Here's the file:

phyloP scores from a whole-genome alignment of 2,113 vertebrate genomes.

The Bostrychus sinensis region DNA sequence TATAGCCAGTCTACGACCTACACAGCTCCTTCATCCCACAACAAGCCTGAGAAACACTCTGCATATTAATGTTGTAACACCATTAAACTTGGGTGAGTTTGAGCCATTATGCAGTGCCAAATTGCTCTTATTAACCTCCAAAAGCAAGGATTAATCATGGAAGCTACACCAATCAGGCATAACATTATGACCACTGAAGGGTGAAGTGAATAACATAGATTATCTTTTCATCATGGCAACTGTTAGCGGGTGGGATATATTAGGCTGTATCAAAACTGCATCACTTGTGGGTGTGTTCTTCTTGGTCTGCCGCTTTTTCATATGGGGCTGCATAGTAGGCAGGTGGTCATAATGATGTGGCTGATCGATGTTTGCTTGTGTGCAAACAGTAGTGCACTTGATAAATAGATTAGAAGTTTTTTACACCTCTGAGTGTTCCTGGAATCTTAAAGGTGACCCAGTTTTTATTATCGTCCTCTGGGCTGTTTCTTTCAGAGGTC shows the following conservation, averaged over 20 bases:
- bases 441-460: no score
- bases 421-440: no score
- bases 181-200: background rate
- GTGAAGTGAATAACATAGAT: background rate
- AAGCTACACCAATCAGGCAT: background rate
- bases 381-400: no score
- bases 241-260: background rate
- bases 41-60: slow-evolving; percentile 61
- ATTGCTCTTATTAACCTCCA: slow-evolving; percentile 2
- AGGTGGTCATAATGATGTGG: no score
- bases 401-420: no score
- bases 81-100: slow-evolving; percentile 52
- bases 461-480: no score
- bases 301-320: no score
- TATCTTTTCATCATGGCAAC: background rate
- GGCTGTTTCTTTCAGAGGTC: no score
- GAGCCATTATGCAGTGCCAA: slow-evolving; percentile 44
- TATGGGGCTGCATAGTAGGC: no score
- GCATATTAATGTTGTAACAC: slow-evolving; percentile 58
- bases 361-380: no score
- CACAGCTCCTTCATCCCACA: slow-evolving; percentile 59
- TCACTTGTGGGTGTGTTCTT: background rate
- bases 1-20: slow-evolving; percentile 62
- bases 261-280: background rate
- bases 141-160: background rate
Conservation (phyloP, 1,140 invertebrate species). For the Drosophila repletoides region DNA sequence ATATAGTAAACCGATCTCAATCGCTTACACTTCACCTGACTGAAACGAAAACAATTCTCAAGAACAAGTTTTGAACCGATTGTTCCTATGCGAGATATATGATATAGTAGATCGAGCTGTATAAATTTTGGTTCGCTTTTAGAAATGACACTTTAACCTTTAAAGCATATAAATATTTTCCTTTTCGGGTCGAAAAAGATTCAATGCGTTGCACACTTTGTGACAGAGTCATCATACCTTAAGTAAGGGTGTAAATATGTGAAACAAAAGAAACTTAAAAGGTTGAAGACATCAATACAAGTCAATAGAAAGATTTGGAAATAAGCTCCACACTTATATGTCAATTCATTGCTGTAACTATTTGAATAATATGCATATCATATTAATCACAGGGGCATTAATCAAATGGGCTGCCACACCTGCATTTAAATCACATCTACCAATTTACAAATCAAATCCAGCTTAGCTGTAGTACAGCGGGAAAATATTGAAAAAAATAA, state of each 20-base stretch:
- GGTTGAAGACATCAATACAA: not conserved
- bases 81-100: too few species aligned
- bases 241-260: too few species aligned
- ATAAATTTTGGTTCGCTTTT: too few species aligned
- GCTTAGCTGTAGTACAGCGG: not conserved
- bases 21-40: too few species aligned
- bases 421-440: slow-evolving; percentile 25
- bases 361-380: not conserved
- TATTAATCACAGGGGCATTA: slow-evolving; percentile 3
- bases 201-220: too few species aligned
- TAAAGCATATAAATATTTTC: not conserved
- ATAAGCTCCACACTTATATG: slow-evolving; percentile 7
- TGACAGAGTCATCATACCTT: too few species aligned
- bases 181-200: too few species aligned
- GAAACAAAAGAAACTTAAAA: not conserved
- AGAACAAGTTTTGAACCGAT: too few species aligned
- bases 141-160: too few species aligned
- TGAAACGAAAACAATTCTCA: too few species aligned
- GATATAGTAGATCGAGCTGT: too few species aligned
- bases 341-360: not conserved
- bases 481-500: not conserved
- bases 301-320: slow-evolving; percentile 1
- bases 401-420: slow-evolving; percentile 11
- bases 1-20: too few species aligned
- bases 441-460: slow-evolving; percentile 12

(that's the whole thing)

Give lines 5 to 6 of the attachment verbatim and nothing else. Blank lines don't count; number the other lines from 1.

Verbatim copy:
- bases 181-200: background rate
- GTGAAGTGAATAACATAGAT: background rate